Houseplants purify the air in your home by removing airborne chemicals, pollutants
Monday, March 19, 2007 by: M. T. Whitney
Certain houseplants can counteract the harmful chemicals emitted into the home environment by cleaning products, paint and tobacco smoke, says certified Master Gardener Barbara Michael in the Columbia Missourian newspaper.
What you need to know - Conventional View
The biggest offenders to health found in the home are benzene, formaldehyde, trichloroethylene and carbon monoxide.
Benzene, found in tobacco smoke, paint and some other materials, can be reduced with "gerbera daisy, chrysanthemum, peace lily, bamboo palm, dracaena, English ivy and snake plant," Michael writes. Benzene can cause dizziness, headaches, eye and skin irritation, as well as respiratory problems. Those individuals looking for a low maintenance plant that can live in the corner of a house quite happily while it looks to reduce the effects of benzene need look no further than the bamboo palm. Another durable houseplant that is low maintenance is the snake plant.
Formaldehyde, which can be found in such items as permanent-pressed clothing, pressed wood furniture, certain paper products and even carpeting, can be reduced with "bamboo palm, dracaena janet craig, dracaena marginata, snake plant, peace lily, spider plant, golden pathos and heartleaf philodendron," Michael writes. Formaldehyde can irritate asthma and create headaches, and many people can develop a hypersensitivity to it after repeated exposure. In addition, formaldehyde has been linked to certain kinds of cancers.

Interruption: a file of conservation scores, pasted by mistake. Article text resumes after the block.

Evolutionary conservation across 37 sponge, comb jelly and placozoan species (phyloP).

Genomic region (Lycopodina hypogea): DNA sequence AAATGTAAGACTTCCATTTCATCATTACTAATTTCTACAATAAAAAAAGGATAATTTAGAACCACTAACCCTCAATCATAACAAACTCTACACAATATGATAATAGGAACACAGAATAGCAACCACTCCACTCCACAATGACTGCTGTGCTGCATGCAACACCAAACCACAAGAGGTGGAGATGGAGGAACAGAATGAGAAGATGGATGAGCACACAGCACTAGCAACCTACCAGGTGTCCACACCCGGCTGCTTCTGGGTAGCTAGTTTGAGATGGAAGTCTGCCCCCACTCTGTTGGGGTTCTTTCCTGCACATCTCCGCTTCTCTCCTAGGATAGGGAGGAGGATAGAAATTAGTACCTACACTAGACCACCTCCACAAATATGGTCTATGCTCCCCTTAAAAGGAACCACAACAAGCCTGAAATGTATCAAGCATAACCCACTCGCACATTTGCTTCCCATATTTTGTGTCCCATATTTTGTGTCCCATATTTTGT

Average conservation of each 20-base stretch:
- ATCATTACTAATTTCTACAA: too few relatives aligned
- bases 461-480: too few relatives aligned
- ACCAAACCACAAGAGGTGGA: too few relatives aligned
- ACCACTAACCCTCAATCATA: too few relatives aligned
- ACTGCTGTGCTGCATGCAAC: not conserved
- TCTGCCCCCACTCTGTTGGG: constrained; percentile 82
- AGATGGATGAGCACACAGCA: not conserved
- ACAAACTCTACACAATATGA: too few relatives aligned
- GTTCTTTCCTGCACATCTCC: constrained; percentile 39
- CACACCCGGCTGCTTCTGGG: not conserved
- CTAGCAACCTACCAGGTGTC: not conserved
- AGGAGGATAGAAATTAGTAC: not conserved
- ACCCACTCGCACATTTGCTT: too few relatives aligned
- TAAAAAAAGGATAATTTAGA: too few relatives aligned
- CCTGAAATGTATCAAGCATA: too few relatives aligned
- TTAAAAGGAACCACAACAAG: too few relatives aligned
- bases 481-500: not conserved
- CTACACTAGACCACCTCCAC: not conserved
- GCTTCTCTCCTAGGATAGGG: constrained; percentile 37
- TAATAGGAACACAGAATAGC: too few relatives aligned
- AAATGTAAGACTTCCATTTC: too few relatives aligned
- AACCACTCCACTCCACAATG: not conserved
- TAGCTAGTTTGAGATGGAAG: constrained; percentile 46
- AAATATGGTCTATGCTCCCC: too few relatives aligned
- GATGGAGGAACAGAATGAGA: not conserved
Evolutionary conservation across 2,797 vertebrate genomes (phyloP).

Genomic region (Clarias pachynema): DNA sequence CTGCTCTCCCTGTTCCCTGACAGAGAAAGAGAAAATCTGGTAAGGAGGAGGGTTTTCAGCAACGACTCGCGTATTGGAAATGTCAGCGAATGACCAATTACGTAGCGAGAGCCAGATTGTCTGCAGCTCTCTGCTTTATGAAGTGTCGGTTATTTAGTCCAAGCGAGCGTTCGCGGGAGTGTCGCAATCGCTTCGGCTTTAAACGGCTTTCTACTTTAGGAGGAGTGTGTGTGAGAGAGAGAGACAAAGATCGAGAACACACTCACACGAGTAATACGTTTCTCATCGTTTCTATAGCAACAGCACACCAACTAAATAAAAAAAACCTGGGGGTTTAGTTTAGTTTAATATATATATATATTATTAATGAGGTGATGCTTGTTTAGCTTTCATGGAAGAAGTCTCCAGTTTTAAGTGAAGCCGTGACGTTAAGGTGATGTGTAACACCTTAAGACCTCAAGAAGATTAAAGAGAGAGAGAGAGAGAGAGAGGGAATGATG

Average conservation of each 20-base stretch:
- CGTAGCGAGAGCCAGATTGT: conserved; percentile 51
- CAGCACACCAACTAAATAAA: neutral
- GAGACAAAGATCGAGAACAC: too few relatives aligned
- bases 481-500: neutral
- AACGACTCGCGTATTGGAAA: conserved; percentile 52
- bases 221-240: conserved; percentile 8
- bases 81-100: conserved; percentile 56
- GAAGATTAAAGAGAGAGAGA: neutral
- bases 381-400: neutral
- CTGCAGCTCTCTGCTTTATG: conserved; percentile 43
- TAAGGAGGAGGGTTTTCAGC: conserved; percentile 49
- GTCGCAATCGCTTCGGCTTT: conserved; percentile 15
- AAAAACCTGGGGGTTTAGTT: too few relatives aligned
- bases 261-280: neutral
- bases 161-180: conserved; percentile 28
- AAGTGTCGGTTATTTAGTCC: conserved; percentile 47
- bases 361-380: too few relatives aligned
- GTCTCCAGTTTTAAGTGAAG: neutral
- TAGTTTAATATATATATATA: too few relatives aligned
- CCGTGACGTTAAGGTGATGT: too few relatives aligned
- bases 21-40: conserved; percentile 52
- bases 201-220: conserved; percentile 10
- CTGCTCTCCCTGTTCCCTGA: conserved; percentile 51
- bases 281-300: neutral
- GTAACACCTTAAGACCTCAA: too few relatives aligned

Trichloroethylene, another carcinogen, can be removed by adding "gerbera daisy, chrysanthemum, dracaena marginata, peace lily, dracaena janet craig" or bamboo palm to your house, Michael says.
Carbon monoxide, which causes drowsiness and headaches, can be reduced with all of the plants mentioned above: bamboo palm, spider plant, golden pathos, dracaena janet craig, dracaena marginata, snake plant, peace lily, chrysanthemum, English ivy and heartleaf philodendron. Most are very low maintenance plants
What you need to know - Alternative View
Statements and opinions by Mike Adams, executive director of the Consumer Wellness Center
Indoor air pollution is a serious health concern, and the chemicals used in home products -- such as carpeting, flooring, wallpaper and paint -- can be extremely toxic.
Using more plants is a safe, natural and effective way to reduce the chemical burden inside your home. Another strategy involves sourcing eco-friendly materials when you build or remodel your home.
Among their benefits, some plants can help give you a healthier home environment at little cost or commitment.